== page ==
Thursday, January 21, 2010

Where Do We Go Now, Sweet Child O' Mine?

Continuing with the thought process that people like Ezra Klein and Ned Resnikoff are going through, if we end up at the midterms with no progress on health care (and I'll even give partial credit for Medicare & Medicaid expansion, the prospects of which strike me as very dubious), at that point it's abundantly clear that it's impossible to govern the United States at the federal level. All that can happen is some tax cuts and various regulatory rule changes, most of which will be co-opted by interest groups.

The most depressing thing about the current moment is that no one seems to care. The Senate isn't trying to buck up the House. The White House seems okay with doing nothing and instead moving on to financial reform. Meanwhile, as long as health care isn't "done" after all of this effort, Villagers will write godawful process stories. The amazing thing is that I think enough Members have internalized 1994 to mean that failure is the worst option, and yet they seem physically incapable of bringing themselves to do anything about it. The odds that there will be a Senate majority like this one in the next twenty years are staggeringly low, and the opportunities about to disappear without anyone taking advantage of the situation. If that happens, it's hard to see how the current cultural climate will lead to any progress on the country's major problems.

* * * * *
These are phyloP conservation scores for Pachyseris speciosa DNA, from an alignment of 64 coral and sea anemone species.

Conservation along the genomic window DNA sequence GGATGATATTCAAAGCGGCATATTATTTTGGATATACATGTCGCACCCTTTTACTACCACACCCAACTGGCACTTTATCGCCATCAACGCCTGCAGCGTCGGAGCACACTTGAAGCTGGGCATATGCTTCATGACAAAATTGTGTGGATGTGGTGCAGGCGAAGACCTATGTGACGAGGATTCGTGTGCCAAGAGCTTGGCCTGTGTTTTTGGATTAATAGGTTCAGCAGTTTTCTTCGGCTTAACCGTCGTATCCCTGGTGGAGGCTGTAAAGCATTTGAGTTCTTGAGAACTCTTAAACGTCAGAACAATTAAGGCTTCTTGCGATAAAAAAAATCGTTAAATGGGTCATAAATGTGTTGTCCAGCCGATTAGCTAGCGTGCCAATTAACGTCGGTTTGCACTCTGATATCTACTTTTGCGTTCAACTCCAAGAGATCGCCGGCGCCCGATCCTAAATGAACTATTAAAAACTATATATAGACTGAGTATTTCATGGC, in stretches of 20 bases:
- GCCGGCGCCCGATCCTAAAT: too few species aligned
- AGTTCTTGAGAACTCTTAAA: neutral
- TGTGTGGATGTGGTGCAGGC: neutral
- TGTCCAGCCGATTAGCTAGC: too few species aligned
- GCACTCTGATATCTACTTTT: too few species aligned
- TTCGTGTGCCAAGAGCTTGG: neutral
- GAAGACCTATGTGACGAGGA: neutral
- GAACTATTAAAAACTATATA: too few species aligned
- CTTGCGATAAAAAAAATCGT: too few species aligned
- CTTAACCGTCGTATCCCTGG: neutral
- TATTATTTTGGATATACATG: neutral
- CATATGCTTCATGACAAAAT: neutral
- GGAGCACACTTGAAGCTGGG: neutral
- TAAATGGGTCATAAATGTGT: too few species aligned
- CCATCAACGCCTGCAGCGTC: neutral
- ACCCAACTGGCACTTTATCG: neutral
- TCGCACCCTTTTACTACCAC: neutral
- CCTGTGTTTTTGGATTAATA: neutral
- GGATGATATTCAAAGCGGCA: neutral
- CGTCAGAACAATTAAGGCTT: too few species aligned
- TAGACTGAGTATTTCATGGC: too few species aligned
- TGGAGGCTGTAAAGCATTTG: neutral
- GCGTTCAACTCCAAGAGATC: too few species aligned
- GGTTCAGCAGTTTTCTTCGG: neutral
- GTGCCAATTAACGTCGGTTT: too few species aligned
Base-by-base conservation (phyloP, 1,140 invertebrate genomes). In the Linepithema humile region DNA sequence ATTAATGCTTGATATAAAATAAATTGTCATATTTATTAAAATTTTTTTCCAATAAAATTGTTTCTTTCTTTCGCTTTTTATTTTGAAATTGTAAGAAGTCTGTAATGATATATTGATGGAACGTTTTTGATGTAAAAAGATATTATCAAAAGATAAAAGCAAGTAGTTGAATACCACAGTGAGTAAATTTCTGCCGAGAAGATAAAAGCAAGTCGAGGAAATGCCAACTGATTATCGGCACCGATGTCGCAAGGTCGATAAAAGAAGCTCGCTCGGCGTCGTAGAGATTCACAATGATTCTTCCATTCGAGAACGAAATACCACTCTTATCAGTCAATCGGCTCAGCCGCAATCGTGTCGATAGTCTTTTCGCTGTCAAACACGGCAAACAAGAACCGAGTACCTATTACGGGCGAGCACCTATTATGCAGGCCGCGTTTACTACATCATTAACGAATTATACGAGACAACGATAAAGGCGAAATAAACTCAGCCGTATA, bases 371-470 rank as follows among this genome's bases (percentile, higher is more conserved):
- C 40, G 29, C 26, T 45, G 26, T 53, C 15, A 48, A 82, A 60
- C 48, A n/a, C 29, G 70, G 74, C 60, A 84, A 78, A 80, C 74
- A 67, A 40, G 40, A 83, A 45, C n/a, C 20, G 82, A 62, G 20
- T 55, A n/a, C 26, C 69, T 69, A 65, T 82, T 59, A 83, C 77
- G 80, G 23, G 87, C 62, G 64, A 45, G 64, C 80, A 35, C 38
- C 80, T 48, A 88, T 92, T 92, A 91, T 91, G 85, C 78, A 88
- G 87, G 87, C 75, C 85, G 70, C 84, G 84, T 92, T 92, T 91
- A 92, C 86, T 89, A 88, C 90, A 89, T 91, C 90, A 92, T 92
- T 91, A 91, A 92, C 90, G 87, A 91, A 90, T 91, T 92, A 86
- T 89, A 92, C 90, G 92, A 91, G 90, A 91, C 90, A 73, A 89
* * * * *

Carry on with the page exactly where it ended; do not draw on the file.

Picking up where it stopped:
Still, there are other ways to push the culture in the right direction, so that one day the people running the federal government can feel confident in their ability to push a progressive agenda. We could just focus our attention at the state level, getting more states and more voters comfortable with the idea of truly universal health care, or that the government has to play a role in pushing clean energy. We could ally with the populist right to push a collection of procedural reforms: more accountability for the Fed, more Congressional leverage against warmaking policy, less of the Senate generally. We could become Republicans and attempt to intervene in GOP primaries so that there is more bipartisan consensus. But at present, if, as Resnikoff says, neither major political party in the United States is semi-functional at the national level, then federal legislative action isn't something we can look for.

I don't think it's over yet ... I have a post on this tomorrow ... but it doesn't look good.
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